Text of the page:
Custodial Vs. Individual 529 Plan

The 529 plan is an investment vehicle people use to finance higher education. There are two types of 529 plans, prepaid college plans and college savings plans. A college savings plan can be either custodial or individual. At least one 529 plan is sponsored in all 50 states and the District of Columbia.

The Basics of 529 Plans

The 529 plan is a legally qualified tuition plan, authorized by section 529 of the Internal Revenue Code, which was created to save money for future college expenditures. Earnings from the investment grow tax deferred and the distributions are tax free – so long as they are used for qualified higher education expenses.

Custodial 529 Plans

A custodian 529 plan is designed for a specific minor. As the name suggests, the plan is managed for the minor's benefit by another individual. Every state has its own unique laws to govern custodial accounts. Every state has enacted the Uniform Gifts to Minors Act and all states, with the exception of South Carolina and Vermont, have adopted the Uniform Transfer to Minors Act.

How the Custodial 529 Plans Function

The custodian establishes the account for a minor and manages it on the minor's behalf. Contributions are not limited to the custodian; anyone can contribute up to $14,000 per year as an irrevocable gift. When the minor reaches the mandated age, the assets in the 529 plan transfer to a new account, which the beneficiary now controls. Should the beneficiary use the money for non-educational purposes, the beneficiary will have to pay ordinary income tax plus 10 percent penalty. The transfer of assets from the custodial to the individual 529 account may cause a tax reported gain or loss and a possible sales charge.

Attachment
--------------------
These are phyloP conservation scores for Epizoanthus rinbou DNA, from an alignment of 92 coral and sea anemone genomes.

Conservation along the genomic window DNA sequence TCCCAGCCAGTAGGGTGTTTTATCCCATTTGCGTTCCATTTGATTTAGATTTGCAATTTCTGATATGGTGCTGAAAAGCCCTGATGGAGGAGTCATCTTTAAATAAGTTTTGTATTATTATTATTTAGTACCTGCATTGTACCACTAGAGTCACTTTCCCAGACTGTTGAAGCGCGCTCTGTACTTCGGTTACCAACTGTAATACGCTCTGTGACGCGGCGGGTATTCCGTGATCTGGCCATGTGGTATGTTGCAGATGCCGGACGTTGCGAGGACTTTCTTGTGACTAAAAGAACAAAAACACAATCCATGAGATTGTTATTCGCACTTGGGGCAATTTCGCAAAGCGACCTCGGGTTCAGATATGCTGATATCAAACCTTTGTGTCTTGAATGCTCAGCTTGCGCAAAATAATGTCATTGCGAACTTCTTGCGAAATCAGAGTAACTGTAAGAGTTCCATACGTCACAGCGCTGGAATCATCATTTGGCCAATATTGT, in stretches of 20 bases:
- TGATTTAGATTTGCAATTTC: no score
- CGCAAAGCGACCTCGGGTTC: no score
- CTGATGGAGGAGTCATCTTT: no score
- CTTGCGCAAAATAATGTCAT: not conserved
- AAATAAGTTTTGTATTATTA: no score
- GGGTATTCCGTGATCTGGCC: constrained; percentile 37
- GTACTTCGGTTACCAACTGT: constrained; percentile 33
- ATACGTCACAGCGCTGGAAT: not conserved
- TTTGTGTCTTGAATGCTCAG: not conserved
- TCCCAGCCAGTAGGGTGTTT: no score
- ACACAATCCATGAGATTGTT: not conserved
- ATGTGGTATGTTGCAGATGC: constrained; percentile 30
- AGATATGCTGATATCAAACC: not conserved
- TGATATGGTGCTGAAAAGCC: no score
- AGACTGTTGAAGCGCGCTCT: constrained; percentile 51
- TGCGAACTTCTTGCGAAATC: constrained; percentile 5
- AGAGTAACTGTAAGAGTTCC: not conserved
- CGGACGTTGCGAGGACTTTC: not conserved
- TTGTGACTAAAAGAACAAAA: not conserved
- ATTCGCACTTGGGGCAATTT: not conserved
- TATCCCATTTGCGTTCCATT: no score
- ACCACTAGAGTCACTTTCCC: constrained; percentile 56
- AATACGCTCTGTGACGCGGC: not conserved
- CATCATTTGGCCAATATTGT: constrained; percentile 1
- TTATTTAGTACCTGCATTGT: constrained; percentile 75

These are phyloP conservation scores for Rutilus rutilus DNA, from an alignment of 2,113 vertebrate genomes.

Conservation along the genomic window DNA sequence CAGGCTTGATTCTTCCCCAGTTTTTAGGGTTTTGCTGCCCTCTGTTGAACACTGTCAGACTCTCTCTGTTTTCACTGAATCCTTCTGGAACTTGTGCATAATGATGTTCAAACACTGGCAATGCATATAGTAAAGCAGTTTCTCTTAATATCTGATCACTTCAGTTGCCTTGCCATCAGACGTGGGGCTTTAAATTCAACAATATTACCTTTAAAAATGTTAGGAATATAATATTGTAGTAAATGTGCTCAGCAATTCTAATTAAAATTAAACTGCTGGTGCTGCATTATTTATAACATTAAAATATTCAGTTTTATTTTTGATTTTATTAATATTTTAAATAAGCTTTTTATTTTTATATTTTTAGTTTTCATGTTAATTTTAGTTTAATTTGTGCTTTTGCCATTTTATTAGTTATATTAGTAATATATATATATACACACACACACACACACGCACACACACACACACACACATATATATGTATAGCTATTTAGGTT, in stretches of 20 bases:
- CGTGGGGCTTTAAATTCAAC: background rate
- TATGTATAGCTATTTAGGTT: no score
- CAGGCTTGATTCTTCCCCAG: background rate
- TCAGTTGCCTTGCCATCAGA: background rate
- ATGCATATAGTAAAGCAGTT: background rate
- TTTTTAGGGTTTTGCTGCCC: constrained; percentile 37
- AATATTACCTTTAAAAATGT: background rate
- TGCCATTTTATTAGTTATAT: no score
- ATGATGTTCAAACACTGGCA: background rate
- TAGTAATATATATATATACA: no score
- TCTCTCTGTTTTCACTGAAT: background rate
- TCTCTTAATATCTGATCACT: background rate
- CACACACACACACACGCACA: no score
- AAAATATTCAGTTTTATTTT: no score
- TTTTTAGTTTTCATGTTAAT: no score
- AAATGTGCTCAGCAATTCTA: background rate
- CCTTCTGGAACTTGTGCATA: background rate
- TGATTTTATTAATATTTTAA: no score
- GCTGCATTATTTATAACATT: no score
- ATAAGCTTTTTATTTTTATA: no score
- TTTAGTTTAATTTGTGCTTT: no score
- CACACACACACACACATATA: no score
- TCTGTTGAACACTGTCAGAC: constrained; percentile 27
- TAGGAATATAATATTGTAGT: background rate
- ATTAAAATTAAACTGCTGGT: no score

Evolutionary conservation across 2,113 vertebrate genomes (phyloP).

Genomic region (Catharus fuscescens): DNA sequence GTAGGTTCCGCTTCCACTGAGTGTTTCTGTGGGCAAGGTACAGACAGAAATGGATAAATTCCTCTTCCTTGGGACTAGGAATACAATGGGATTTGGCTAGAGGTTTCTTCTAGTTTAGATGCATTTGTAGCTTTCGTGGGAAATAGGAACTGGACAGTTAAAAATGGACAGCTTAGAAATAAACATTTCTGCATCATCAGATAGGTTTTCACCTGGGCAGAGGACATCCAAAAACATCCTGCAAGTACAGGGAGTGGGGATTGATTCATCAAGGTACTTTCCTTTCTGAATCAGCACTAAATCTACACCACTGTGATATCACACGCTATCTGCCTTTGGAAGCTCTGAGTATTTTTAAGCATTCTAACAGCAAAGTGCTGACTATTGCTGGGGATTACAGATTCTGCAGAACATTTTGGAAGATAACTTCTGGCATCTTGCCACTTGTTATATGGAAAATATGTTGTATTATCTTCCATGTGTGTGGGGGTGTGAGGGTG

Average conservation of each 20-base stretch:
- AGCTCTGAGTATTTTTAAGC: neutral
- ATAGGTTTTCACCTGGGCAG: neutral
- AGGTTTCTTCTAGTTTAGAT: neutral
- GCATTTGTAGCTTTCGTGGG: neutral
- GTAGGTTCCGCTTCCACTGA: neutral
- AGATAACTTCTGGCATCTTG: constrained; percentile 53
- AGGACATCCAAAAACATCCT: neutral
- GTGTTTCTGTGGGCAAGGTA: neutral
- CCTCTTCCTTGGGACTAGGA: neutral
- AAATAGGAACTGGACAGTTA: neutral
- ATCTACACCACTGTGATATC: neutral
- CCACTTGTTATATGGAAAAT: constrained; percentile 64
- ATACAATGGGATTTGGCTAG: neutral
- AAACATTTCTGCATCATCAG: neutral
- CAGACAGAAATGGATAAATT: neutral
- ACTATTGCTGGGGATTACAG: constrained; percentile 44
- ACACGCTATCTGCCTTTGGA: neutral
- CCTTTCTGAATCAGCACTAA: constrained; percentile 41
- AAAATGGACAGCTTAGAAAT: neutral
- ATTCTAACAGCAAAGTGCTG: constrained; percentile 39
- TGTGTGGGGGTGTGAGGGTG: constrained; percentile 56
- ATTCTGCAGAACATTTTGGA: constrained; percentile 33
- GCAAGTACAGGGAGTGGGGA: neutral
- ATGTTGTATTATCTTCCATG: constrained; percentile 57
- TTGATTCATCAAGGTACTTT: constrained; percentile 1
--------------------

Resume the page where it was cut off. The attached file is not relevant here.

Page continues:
Individual 529 Plans

An individual 529 plan is a tax advantaged, financial investment which allows individuals to save money for college for a beneficiary, be it a child or an adult. The investment grows and is withdrawn for educational expenses federally tax free. Just like custodial 529 plans, anybody can contribute up to $14,000 annually to the plan as an irrevocable gift. Should the intended beneficiary not attain higher education, the account holder can swap out the intended beneficiary for one of that person’s relatives without tax implications. Should the new beneficiary be unrelated to the original, tax penalties may be incurred.

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About the Author

Charles Infosino is an authority on regional entertainment and author of "The Unofficial Guidebook to Paramount's Kings Island." Infosino earned his Bachelor of Arts in international relations from SUNY New Paltz and his Master of Business Administration from Northern Kentucky University. He is a bankruptcy specialist III for one of the largest banks in the world.

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